Wednesday, December 27, 2006


As I write this, I am sitting in Morris William’s house in Denton, Texas. Baby Madison is taking a mid-day nap upstairs; She Who Must Be Obeyed, Elder Daughter, the Mistress of Sarcasm and I are watching Mean Girls on the DVD player.

Actually, SWMBO, Elder Daughter, and the Mistress are watching the DVD. I am sneaking the occasional peek as I pound away at the keyboard on SWMBO’s laptop.

It’s a rare delight, having all of my girls together in one room.

The Mistress of Sarcasm flew in from Atlanta last night. She’ll ride back with us in the car in a couple of days. Based on past experience, she will sleep at least eight of the 13 hours the trip will take.

In the last few days, I’ve had a chance to see Elder Daughter in a new light.

I’ve watched her at a gathering of her grandmother’s friends, talking confidently and comfortably with elderly people, most of whom she had never met. I have observed the ease with which she would initiate conversations, draw people out.

And I have had a chance to talk with her at length about various Matters of Personal Import.

It has been a real epiphany for me, an epiphany that may have begun two months ago when the Missus and I visited E.D. at her new digs in Washington. As she dressed for dinner with her boyfriend’s parents, I began to see her in a new light - as the mature woman she is in the process of becoming. The hours we have spent together this weekend have served to confirm that impression.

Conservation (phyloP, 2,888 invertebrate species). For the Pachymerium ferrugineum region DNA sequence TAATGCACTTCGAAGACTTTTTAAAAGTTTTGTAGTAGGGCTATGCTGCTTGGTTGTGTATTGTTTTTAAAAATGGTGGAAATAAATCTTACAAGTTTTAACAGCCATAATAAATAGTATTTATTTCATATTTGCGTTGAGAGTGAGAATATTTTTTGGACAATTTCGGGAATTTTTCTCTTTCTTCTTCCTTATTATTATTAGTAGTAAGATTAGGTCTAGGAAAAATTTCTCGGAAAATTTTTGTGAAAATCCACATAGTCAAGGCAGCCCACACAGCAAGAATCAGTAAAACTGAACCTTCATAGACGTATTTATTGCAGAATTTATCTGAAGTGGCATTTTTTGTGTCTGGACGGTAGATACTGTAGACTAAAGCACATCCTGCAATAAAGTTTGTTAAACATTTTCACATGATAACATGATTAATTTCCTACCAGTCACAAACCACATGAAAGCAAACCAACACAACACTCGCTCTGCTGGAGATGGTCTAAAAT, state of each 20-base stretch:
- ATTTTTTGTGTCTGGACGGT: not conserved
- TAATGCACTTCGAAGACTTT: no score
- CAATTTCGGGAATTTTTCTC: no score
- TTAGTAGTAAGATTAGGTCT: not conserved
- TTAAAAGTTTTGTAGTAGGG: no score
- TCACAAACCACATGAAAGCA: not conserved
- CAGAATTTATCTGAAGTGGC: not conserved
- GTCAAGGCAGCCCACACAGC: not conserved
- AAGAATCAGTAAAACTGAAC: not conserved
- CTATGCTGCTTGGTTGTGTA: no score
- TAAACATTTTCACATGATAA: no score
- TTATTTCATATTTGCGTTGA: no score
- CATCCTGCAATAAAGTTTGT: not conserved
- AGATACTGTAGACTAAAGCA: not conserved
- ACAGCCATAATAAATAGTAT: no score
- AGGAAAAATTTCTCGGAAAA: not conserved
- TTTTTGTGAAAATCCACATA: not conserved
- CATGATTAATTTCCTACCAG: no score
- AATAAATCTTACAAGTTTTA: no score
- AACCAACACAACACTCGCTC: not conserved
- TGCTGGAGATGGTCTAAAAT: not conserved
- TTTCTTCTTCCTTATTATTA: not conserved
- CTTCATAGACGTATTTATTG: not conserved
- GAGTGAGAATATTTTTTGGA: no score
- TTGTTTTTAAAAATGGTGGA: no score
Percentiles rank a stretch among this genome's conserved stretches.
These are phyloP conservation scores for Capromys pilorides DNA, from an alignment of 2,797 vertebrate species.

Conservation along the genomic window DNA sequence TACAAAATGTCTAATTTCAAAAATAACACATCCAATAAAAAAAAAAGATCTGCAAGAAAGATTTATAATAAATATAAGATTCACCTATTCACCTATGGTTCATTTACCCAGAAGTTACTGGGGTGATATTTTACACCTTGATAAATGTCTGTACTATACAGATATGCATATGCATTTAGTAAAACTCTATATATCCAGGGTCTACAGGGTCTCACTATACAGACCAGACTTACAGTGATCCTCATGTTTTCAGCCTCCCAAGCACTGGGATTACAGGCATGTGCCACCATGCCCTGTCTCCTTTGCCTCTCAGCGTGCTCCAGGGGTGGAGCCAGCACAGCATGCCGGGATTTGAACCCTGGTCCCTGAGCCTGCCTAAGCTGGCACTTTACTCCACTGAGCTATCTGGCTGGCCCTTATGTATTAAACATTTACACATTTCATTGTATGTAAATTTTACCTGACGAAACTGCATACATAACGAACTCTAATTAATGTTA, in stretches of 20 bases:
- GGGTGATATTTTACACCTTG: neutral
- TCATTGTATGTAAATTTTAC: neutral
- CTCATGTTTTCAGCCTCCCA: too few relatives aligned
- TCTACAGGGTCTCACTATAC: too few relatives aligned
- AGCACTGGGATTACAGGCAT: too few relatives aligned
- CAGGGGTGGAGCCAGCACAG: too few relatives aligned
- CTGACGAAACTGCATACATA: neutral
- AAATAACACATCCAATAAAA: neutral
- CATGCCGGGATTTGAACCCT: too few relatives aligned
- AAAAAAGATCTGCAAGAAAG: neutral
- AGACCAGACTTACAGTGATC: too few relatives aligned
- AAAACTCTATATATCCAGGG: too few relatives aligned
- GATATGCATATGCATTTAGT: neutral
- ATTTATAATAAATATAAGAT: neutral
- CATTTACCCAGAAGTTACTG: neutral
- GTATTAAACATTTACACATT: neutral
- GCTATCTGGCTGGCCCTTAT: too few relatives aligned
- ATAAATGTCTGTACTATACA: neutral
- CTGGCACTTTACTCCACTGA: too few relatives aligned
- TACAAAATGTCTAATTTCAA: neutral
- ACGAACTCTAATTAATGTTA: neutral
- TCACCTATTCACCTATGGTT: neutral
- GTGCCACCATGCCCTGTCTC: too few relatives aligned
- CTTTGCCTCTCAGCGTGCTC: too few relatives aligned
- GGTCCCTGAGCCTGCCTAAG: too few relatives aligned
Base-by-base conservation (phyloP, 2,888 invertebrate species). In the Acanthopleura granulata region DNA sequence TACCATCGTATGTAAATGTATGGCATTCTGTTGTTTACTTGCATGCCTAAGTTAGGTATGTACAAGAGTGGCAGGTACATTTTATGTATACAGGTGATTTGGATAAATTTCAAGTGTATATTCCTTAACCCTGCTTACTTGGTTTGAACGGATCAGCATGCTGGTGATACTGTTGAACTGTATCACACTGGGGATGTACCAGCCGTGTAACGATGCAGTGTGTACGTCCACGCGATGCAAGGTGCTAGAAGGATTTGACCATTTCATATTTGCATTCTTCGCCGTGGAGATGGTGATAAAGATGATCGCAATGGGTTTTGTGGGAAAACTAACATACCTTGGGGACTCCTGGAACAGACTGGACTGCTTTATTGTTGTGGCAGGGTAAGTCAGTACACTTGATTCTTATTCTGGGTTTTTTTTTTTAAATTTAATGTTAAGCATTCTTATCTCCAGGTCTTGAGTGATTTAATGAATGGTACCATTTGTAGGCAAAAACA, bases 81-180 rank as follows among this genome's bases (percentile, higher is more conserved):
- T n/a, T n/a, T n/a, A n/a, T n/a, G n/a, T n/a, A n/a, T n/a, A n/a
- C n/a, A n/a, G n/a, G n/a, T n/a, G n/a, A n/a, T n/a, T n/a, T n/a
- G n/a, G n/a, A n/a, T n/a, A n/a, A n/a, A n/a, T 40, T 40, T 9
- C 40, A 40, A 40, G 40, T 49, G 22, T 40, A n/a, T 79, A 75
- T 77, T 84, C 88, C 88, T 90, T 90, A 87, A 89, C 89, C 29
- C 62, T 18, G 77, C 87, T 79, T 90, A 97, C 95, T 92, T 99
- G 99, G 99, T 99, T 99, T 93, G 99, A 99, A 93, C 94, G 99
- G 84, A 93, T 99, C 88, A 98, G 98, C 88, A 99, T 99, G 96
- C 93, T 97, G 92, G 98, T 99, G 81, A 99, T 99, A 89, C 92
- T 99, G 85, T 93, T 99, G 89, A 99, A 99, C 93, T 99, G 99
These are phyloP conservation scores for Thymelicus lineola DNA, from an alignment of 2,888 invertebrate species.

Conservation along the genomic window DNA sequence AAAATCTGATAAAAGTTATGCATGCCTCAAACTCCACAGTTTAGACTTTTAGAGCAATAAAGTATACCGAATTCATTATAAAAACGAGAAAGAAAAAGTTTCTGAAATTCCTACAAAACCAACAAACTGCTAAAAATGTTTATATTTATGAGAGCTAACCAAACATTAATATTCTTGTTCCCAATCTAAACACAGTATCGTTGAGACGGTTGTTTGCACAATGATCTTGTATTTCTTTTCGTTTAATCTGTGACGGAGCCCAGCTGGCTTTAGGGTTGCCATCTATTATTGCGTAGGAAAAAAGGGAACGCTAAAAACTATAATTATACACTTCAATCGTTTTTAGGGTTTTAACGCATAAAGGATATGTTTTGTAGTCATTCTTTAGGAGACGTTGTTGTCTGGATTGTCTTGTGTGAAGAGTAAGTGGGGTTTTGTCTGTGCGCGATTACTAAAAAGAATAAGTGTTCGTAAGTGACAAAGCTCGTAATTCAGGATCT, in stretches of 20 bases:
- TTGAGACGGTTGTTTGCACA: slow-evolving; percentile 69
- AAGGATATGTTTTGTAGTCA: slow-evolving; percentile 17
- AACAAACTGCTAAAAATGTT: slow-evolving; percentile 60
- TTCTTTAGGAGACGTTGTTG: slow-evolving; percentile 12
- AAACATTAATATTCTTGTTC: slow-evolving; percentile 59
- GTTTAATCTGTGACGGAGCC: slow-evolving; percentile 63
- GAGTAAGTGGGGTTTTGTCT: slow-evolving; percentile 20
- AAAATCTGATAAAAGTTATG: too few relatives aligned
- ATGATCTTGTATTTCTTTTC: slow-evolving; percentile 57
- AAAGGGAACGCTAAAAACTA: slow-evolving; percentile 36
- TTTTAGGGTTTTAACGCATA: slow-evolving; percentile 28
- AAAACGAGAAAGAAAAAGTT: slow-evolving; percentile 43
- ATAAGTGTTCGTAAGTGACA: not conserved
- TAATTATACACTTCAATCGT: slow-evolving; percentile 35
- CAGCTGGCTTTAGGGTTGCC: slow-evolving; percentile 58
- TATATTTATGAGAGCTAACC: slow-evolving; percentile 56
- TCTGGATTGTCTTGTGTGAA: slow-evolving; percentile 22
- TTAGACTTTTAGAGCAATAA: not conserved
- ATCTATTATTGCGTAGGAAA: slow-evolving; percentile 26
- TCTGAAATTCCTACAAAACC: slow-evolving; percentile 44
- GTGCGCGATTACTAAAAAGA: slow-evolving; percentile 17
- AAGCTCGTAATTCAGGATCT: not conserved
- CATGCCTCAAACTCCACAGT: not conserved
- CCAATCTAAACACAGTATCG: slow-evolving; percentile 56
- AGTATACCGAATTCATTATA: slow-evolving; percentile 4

There comes a time - if one is fortunate - when a father realizes that his offspring have, in some significant way, exceeded him. As I listened to Elder Daughter, I had exactly that realization: that she has powers of observation, analysis, and empathy with respect to human relationships that, in many ways, far surpass my own. She is wise, my child.

It’s the damnedest thing, this business of being a Daddy. Your children start out tiny, vulnerable, helpless. You are the pillar of strength in their lives, the fount of all blessings, the source of all wisdom. And gradually, slowly, inexorably, they grow...

...and then, one day, you realize that your children have something original to say, and that while they may still come to you for advice and counsel, they are sufficiently experienced and intelligent to offer their own. And you feel...successful.

It’s a fine, fine feeling.

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